While Brancas Infanterie was reforming to support the centre, some militia from Chavigny's force began to retire and others refused to advance. Chevert was trying to rally the shaken militia when he heard the beginning of the attack of his left. This was Imhoff falling on the left flank of the Reding brigade at the head of the Stolzenberg battalion. Simultaneously, the Imhoff Regiment charged frontally at the point of the bayonet. Reding brigade, without waiting for orders fired a badly aimed volley and then retired quite disordered in the plain. M. de Voyer managed to rally them only to see them break once more.
Seeing the left wing of the French retiring, Zastrow ordered a general attack, driving the French off the field. Chavigny's ranks, seriously depleted by the flight of the militia, was repulsed, Chavigny himself being wounded. His entire force then retreated. Brancas Brigade, now isolated and unsupported, soon broke as well. During the precipitous retreat, the French lost ten of their guns and left several ammunition wagons and carriages behind them.
Chevert then moved the Du Roy Dragons into the small plain behind the village of Mehr. These dragoons, by their good behaviour, momentarily stopped the Allies. This gave time to all the infantry to gain the heights located in the heather of the village of Diersfordt about 1 km from Mehr. The French established two guns on these heights to fire on the heads of the Allied columns.
Chevert finally ordered retreat through Diersfordt, where his corps stopped for an hour to wait for the laggards and for the mobile hospital, and back to Wesel.
The French lost 517 men (including 354 soldiers and 11 officers taken prisoners) and 10 guns. The Allies lost some 200 men killed or wounded.
The bridge at Rees was saved but the danger of losing it to the French was one of the factors who convinced Ferdinand to recross to the eastern bank of the Rhine during the night of August 9 to 10.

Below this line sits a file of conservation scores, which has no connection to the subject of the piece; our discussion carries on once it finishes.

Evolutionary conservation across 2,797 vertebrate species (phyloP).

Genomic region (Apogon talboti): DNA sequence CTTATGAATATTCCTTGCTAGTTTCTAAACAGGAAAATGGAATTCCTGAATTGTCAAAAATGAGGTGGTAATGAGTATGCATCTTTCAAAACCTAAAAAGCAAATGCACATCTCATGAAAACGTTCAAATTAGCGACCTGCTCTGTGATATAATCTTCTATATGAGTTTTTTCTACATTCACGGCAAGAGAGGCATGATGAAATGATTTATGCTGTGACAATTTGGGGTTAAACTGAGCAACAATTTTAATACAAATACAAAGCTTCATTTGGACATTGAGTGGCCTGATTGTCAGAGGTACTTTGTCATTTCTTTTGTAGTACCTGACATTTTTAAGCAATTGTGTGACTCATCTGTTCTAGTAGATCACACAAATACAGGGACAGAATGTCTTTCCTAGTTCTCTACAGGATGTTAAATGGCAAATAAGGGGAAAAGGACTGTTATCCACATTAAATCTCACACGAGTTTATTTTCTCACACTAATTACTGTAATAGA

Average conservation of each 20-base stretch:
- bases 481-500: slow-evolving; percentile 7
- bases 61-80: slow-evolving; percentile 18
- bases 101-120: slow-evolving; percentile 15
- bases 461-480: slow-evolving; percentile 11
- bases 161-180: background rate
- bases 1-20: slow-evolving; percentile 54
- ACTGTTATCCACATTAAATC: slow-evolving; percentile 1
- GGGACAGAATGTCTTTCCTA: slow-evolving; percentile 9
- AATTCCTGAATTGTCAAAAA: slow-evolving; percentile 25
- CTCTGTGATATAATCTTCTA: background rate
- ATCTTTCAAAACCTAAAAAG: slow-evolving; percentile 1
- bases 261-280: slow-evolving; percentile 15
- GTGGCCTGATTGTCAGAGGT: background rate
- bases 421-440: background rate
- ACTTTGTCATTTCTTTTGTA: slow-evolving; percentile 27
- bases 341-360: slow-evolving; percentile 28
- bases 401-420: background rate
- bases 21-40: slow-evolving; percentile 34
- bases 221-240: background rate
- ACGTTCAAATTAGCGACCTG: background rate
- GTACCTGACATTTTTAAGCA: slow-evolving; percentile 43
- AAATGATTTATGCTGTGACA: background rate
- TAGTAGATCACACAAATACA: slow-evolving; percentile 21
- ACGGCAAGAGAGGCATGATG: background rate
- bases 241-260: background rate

Order of Battle
Allied Order of Battle
Commander-in-chief: General von Imhoff
Summary: 6 battalions, 2 grenadier companies, 4 squadrons for a total force of about 3,500 men
- Infantry (6 bns)
- Grenadiers (2 coys)
- Cavalry (4 sqns)
French Order of Battle
Commander-in-chief: M. de Chevert assisted by MM. de Vallogny, Le Hausseur and Derville.
- First Vanguard Detachment under M. de Chavigny, lieutenant-colonel of Brancas Infanterie
- 1st Line: 4 guns à la suédoise
- 2nd Line (from left to right):
- 3rd Line (detached from Köln):
- 4th Line: Militia Grenadiers (9 coys)
- 5th Line: Detachment of the Corps Royal de l'Artillerie (200 men)
- 6th Line: Militia (100 men)
- 7th Line:
- Feslev ferrymen
- Detachment of the Corps Royal de l'Artillerie (100 men)
- Left flank of the column: 50 hussars (unspecified unit)
- Right flank of the column: 50 hussars (unspecified unit)
- Front rank: Du Roy Dragons (4 sqns)
- Left column: Reding Brigade under the Chevalier de La Marck as brigadier and the Marquis de Voyer as maréchal de camp
- Right column: Brancas Brigade under Milord Hamilton as brigadier and the Comte de Vence as maréchal de camp
The mobile hospital followed.
This article incorporates texts from the following books which are now in the public domain:
- Anonymous, A Complete History of the Present War, from its Commencement in 1756, to the End of the Campaign, 1760, London, 1761, pp. 304-305
- Chevert, M. de, Relation of the combat of Mehr, 1758
- Hotham, The operations of the Allied Amy under the command of his Serene Highness Prince Ferdinand Duke of Brunswic and Luneberg beginning in the year 1757 and ending in the year 1762, London: T. Jefferies, 1764, pp. 58-59
Évrard, Philippe, Praetiriti Fides
Rogge, Christian, The French & Allied Armies in Germany during the Seven Years War, Frankfurt, 2006